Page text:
A few years ago I was fortunate enough to take a nonfiction workshop from Francois Camoin. He told us to be honest, and to just worry about the next word, not about the story, and that nonfiction didn’t mean just saying what actually happened. There were some people in the workshop who tried very hard to tell true stories that weren’t completely honest. Their pieces were intended to be narrative and inspirational and moralizing, and they kept trying to hide from some very obvious (and obviously uncomfortable) truths lurking right beneath the surfaces of their stories. They frustrated the hell out of me. So I wrote a piece meant to follow, as closely as I could, Francois’ instructions, and to make those dishonestly moralistic storytellers as uncomfortable as I possibly could. I didn’t think they deserved their smug comfort, their simple morals, because truth is complicated, and discomfiting, and full of questions with no easy answers, or without answers at all, and it’s subjective, and half the time it’s a lie anyway.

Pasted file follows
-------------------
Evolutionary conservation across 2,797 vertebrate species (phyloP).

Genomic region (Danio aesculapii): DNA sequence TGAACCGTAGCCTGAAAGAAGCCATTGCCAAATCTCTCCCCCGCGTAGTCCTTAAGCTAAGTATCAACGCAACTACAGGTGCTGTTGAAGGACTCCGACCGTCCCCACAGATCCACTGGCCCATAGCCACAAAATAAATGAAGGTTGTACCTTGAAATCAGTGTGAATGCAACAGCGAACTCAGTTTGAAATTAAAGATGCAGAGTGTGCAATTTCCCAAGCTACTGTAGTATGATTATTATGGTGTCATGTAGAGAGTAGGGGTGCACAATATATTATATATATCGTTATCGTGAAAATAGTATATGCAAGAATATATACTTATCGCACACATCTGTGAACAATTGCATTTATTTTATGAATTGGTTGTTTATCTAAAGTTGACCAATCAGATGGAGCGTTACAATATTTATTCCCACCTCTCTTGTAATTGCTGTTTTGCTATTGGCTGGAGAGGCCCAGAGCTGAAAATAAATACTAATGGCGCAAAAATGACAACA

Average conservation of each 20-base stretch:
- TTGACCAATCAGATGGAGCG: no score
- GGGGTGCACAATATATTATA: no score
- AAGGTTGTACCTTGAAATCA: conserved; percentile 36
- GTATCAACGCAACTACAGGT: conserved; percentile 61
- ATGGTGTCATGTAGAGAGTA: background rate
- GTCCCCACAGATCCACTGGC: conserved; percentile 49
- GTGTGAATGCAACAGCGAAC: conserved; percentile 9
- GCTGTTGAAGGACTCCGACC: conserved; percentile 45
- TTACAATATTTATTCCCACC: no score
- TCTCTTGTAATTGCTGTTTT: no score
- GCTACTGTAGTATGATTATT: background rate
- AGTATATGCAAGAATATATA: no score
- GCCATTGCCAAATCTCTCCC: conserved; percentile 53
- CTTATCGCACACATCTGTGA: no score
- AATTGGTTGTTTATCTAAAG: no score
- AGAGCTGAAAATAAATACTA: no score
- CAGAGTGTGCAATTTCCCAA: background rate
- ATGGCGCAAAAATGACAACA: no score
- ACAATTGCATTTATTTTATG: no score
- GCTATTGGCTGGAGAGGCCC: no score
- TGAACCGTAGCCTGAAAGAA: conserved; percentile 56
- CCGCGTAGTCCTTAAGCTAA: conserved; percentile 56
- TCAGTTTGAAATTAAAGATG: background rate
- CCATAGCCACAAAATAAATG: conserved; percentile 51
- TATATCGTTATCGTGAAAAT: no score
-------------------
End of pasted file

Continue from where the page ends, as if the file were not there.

The visceral horror 0f my father’s slow decay from metastatic cancer, and the concomitant emotional upheaval in my life, had made me angry, and confused, and I wanted to lash out, and I wanted to be in love, so I followed my words. This is what I found.
This essay also constitutes the first of five essays of a novella, No Window, which tells the story of my father’s death (and of a sex-doll, a space-whale, a troubled robot, a black hole, and some other stuff) and attempts to explore the connection between loss and invention. Hopefully I’ll find a home for No Window soon, but for now I’m happy to see this first piece out in the world.
You can read it here, and while you’re at it you should check out the rest of the quality work available in this nascent publication.